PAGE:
“Women are particular and they don’t mind paying an extra $20 for work wear which fits properly and is comfortable rather than just grab a man-sized item off the rack,” she says.

“They also want to look good as much as possible. It’s a boost of confidence for them.”

Recent Comments (2 comments)

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Forty years ago as a member of the ANSIZ41 committee and a safety professional in the United States I championed the effort to get the same level of foot protection available for women as men, particularly in jobs such as construction. I commissioned studies and worked relentlessly for this, despite being constantly told women needed “look good”, so therefore lower standards were acceptable. They were not. I was proud that when my daughter graduated college and became a projected manager on major building sites she was actually able to purchase a pair of 75 rated shoes. She could not have done that before. I was pleased with all the accommodations mentioned in the article, but dismayed at the last very tired and frankly sexist comment at the end about women wanting to look good to build their confidence. It was the same insulting comments made 40 years ago and fostered by manufacturers and distributors to try to get a “competitive edge”. I have an MBA from a highly ranked business school and I get that, but it needs to stop. When my daughter was on the 60th floor of a high rise she was building dealing, and dealing with a technical issue, she did not need her safety clothing to give her confidence. She is a bright young women now returning to get an MBA at MIT and she does not need for her clothes to build on confidence on a construction site. Instead she needed her engineering smarts and her problem solving abilities. Please think before making such comments.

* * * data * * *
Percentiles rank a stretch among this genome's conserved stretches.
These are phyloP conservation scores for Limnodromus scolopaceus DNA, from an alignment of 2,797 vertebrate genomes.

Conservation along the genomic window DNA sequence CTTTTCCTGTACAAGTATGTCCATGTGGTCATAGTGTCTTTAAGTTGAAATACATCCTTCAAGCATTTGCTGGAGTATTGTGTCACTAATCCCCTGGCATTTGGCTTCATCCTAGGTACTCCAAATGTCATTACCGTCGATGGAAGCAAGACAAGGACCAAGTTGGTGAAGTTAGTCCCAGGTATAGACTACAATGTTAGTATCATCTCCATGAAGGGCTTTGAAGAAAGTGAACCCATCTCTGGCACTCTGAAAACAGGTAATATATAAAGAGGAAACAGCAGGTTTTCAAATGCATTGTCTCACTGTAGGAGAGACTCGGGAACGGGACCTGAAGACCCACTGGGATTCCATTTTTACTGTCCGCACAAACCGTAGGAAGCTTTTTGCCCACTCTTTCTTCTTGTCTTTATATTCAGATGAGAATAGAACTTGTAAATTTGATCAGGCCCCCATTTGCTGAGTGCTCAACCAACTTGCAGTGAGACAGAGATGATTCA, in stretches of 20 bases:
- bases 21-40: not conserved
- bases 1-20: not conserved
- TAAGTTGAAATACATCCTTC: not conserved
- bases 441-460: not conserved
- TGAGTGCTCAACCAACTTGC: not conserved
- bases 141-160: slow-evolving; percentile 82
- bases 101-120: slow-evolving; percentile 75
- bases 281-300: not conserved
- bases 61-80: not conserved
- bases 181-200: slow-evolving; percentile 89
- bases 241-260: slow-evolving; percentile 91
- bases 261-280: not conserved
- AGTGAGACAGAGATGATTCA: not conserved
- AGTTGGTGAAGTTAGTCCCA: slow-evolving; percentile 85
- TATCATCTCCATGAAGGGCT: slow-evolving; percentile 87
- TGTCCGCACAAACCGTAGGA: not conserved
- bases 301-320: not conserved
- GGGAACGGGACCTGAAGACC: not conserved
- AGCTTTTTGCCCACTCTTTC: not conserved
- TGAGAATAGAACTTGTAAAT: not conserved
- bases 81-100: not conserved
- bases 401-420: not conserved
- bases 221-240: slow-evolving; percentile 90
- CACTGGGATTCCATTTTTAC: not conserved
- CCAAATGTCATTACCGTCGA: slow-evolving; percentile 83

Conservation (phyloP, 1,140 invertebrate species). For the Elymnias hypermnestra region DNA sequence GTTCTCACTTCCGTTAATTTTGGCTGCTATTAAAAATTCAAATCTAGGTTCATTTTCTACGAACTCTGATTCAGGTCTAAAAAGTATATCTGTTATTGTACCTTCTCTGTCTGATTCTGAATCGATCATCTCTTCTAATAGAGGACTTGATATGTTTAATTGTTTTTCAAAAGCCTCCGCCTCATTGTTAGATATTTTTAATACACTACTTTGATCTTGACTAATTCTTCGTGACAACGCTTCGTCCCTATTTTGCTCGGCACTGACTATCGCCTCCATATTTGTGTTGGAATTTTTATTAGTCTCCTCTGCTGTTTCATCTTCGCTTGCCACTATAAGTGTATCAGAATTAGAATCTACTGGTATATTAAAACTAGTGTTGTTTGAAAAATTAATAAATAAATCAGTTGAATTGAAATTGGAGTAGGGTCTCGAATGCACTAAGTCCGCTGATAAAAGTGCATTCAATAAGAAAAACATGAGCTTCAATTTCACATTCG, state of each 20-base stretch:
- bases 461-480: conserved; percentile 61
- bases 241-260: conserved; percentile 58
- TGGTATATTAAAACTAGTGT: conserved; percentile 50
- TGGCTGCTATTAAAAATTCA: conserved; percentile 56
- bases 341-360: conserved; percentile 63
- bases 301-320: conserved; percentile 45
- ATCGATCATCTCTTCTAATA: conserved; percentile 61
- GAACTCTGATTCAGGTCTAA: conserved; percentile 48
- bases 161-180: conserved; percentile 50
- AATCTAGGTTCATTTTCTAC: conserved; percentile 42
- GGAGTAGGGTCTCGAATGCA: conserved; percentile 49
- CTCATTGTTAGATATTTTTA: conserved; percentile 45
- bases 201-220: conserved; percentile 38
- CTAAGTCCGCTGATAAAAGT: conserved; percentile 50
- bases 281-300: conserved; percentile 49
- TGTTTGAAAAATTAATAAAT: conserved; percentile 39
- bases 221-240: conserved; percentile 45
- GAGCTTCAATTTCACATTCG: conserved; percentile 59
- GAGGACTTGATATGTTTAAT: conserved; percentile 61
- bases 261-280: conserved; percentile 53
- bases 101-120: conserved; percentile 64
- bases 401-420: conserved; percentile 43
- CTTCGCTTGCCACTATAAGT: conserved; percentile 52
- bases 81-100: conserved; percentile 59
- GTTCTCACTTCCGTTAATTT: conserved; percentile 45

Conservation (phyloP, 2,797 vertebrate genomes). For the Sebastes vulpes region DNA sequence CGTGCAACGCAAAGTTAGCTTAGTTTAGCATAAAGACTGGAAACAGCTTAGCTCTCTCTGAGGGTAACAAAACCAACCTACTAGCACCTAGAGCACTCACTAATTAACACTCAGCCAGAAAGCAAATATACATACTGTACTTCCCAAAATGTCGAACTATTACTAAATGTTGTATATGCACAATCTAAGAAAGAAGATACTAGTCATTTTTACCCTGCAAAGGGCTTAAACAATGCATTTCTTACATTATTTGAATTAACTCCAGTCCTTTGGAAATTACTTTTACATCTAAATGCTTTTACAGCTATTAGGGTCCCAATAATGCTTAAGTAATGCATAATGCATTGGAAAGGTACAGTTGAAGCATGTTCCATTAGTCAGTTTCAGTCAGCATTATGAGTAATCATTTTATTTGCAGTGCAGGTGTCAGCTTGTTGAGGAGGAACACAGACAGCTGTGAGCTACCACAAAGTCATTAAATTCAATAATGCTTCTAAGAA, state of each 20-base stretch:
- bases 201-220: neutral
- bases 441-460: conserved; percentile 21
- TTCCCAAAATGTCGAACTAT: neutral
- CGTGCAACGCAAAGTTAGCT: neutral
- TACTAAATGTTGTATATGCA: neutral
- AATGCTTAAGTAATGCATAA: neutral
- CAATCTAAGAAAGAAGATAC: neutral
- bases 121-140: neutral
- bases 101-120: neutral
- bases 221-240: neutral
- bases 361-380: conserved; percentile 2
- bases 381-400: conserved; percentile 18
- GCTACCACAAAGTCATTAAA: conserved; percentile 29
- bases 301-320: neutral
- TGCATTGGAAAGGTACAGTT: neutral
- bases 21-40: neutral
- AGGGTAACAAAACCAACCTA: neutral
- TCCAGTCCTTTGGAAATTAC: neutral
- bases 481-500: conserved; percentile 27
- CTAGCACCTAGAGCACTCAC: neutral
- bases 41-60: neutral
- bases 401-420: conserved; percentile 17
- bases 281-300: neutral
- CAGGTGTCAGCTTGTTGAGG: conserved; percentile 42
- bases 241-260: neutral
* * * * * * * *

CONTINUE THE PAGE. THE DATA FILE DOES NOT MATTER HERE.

Ann Flynn Image Ann Flynn

Right on Barbaragail Dancewicz! That sexist comment annoyed me too. I’m confident because I’m good at what I do, not because of my clothes. Don’t know if “Stacy” is a man or a woman – if a woman, she should know better and amp; if a man……..well, all I can say is it’s time to come out of the Stone Age.